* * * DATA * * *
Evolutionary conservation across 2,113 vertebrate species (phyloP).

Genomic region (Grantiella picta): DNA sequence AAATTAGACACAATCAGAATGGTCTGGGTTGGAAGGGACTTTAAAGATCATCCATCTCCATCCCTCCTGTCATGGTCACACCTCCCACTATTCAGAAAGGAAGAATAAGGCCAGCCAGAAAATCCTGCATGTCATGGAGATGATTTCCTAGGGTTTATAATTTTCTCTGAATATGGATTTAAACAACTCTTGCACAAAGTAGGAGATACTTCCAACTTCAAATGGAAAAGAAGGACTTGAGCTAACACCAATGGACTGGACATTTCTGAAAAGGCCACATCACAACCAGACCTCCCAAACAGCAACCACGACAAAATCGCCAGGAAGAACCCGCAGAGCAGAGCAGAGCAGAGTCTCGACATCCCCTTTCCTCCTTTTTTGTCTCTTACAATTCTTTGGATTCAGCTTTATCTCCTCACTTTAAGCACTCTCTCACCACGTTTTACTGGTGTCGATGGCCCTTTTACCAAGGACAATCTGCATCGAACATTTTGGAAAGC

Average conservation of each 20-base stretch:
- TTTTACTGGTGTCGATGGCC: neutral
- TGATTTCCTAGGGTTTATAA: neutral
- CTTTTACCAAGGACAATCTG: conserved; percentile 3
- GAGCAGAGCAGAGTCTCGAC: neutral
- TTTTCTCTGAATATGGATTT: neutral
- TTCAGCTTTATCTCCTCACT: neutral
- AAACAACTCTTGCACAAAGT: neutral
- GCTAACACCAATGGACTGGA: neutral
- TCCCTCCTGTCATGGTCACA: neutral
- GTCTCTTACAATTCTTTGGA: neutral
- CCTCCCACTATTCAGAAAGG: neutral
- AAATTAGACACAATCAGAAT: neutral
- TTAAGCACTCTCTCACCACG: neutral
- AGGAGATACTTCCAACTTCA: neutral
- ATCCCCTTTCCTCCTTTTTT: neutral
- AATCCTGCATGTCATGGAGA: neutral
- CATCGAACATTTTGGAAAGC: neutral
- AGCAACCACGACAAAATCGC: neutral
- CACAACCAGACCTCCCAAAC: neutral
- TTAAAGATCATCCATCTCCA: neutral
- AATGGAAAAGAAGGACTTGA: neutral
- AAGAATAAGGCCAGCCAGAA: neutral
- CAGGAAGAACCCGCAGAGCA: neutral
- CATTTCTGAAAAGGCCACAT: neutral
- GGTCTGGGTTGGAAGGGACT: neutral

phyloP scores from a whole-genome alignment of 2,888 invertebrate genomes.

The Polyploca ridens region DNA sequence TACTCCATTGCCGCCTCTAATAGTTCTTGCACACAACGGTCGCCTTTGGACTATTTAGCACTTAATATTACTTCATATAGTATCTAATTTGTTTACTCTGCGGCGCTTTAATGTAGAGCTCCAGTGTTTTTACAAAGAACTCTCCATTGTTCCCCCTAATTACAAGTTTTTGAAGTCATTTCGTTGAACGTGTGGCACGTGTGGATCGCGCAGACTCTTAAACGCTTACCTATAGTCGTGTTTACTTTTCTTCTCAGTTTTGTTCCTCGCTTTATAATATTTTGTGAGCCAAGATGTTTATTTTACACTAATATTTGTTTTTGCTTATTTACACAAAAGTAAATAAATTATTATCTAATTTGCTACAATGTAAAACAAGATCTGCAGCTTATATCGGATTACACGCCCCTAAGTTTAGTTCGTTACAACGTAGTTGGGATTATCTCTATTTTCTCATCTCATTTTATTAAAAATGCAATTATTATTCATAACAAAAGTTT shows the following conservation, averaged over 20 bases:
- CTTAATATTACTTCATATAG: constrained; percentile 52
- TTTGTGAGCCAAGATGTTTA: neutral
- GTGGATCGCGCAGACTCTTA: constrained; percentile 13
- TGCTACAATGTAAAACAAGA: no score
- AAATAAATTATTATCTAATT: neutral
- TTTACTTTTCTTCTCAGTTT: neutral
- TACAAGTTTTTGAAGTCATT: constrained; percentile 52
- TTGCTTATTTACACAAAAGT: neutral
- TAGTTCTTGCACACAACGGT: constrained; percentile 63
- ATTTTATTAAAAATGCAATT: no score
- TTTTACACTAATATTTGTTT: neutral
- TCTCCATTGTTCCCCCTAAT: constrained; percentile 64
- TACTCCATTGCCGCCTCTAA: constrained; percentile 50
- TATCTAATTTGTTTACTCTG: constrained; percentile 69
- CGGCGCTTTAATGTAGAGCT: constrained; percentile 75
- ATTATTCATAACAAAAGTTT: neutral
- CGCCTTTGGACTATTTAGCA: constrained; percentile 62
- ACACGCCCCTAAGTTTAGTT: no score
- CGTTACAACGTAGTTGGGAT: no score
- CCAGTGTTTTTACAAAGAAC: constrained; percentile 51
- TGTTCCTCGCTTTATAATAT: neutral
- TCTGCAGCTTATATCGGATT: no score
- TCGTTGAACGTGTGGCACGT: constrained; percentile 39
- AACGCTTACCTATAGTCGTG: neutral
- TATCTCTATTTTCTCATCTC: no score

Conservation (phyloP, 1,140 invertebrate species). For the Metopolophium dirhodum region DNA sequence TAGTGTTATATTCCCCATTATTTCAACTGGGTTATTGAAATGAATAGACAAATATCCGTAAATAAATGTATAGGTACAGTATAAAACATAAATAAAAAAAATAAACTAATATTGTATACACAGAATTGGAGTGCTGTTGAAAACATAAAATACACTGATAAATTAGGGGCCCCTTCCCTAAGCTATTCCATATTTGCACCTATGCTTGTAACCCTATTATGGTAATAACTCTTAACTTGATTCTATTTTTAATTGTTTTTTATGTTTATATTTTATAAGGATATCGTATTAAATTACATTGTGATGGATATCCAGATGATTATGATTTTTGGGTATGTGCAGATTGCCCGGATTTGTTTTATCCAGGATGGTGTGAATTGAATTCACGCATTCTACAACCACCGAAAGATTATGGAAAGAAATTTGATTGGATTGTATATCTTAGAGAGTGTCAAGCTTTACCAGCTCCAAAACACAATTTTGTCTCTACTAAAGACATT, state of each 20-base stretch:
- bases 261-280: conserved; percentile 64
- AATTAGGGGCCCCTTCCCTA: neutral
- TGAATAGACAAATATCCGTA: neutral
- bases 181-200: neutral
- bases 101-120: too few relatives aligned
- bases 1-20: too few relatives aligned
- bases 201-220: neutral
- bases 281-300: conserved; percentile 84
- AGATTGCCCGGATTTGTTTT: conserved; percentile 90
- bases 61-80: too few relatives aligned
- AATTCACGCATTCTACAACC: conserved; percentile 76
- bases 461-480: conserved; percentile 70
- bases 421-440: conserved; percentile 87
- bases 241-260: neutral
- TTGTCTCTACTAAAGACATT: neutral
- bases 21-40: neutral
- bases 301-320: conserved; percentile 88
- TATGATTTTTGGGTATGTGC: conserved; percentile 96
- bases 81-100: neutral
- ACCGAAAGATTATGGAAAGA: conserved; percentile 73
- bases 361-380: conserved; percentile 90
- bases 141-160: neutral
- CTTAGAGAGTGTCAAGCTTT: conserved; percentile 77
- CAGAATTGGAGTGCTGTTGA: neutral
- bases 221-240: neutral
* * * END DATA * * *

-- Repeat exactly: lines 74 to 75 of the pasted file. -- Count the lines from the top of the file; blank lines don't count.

- TATGATTTTTGGGTATGTGC: conserved; percentile 96
- bases 81-100: neutral